A new Pew Research study of teenagers and their parents reveals that teenagers are sharing more information on social networking sites than in the past, even as they carefully monitor and manage their profiles.
One of parents’ and teachers’ biggest concerns about kids’ use of technology is the issue of distraction. As much as being wired can help kids with school work, it can also lead to temptations for goofing off. Pew Research Center study, “How Teens Do Research in the Digital World” recently reported that 87% of Advanced Placement … Continue reading Earn Facebook Time By Practicing Math →
Flickr:Dan Taylor By Matt Levinson Online social giants YouTube and Facebook have taken big steps to attempt to provide guidance on digital citizenship for kids online. Google (which owns YouTube) just launched its ten-step online program for smart and safe YouTube use, with a series of instructional videos that hit on topics from cyberbullying to … Continue reading Facebook and YouTube Offer Guidelines to Help Schools and Parents →
By Jennifer Roland In the weeks since Learnist launched, educators have been finding ways to put it to use. Learnist, as many have already pointed out, works much like Pinterest — a way to catalog online resources on a topic and share them with the user’s social network. And like Pinterest, it looks like a … Continue reading How Educators Are Using Learnist →
By Katrina Schwartz When it comes to using technology in school, the tension between what students and parents want and what schools allow is becoming more apparent — and more divisive. Students want more control over how they use technology in school, but many classrooms are still making it difficult. That’s according to the most … Continue reading Schools and Students Clash Over Use of Technology →
The most important goal is to maintain open communication, explaining to kids the responsibility that comes along with having an email account, and the need to ask an adult for help if the child feels uncomfortable with the nature of any online exchange.
Filckr:Birgerking By Katrina Schwartz The explosive growth of online social media sites specifically targeted at schools has compelled Facebook to edge its way back into the fertile ground of college campuses. Last week, the company announced a new feature available only to students and faculty with an active .edu email address, Groups for Schools. It’s … Continue reading Facebook Groups for Schools Raises Concerns →
By Corey G. Johnson Civil rights groups recently intervened in a free-speech controversy at the San Francisco Unified School District after a school suspended three high school seniors and banned them from graduation and prom over comments they made online. The students were suspended from George Washington High School after a teacher learned about postings on … Continue reading Do Students Have the Right to Post Negative Comments Online? →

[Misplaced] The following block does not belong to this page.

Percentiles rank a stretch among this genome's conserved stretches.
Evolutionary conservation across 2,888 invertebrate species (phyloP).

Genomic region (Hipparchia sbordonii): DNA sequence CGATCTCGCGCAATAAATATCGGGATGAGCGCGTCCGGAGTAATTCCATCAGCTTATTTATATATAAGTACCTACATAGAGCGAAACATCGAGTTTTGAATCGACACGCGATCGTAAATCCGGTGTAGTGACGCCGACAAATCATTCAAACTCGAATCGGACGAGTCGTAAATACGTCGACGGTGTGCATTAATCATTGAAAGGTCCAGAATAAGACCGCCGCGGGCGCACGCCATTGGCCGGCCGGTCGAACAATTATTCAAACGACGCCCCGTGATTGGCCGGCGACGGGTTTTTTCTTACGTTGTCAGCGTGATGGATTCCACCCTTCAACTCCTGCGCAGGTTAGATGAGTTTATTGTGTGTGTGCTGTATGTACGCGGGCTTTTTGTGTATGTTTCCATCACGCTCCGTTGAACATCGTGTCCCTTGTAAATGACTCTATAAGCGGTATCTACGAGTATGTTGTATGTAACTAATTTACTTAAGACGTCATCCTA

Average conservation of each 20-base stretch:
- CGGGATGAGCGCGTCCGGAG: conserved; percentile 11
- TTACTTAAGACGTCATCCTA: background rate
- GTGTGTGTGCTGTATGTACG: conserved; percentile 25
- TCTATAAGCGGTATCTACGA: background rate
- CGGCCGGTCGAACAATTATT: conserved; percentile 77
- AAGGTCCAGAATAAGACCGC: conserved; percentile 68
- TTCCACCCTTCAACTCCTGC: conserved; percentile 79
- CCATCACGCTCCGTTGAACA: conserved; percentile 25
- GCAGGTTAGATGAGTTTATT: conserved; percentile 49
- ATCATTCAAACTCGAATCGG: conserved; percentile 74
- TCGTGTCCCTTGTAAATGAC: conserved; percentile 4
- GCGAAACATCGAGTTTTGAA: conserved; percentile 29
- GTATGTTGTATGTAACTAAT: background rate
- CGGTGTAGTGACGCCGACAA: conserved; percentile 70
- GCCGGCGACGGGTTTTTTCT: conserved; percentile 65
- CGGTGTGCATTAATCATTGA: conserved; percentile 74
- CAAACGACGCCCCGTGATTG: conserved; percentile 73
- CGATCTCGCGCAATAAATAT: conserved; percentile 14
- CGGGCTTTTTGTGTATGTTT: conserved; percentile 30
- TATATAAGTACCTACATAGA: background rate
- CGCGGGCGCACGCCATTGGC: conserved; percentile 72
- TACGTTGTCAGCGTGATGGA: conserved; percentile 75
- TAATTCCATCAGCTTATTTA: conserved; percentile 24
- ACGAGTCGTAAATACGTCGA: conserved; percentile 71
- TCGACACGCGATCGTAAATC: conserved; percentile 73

By Nathan Maton Games and Facebook: We know those are two sure-fire ways of getting kids’ attention. Combine them, and you might have a tool to motivate low-income high-schoolers to apply to college. That’s the premise, anyway, for launching Mission Admission — to help students who don’t know what steps to take to get in … Continue reading Facebook Meets College Apps with Mission Admission →
By Matt Levinson Over the past weeks, schools across the country have had the chance to witness the lightning speed with which viral videos can travel around the globe, particularly when young people are involved. The trigger in this instance: Invisible Children, a 30-minute video highlighting the horrors of child abduction and other atrocities perpetrated … Continue reading Kony 2012: Viral Video Prompts a Teachable Moment →
Dave Herholz There has been a lot of excitement about bringing social networking tools into the classroom in recent years. These technologies have been touted as ways to encourage students to collaborate and communicate — both with teachers and with one another. It’s a way for students who might feel too shy to speak up … Continue reading Watch Out, Facebook: A New Social Network Targets Alumni →
Creating a Common Craft-style video is part of the classroom assignment. By Shelley Wright I teach in an inquiry, project-based, technology embedded classroom. A mouthful, I know. So what does that mean? To begin with, I don’t lecture. My students don’t take notes, at least not in the traditional sense, and we don’t read a … Continue reading Life in a 21st-Century English Class →
Facebook and schools have been on a collision course, and especially in the past week, the media has spotlighted the tension between the social media site and its relationship with students and teachers. In the meantime, Lisa Nielsen, who works for the New York City Department of Education teaching teachers how to use technology in … Continue reading Polishing the Student’s Image on Facebook Timeline →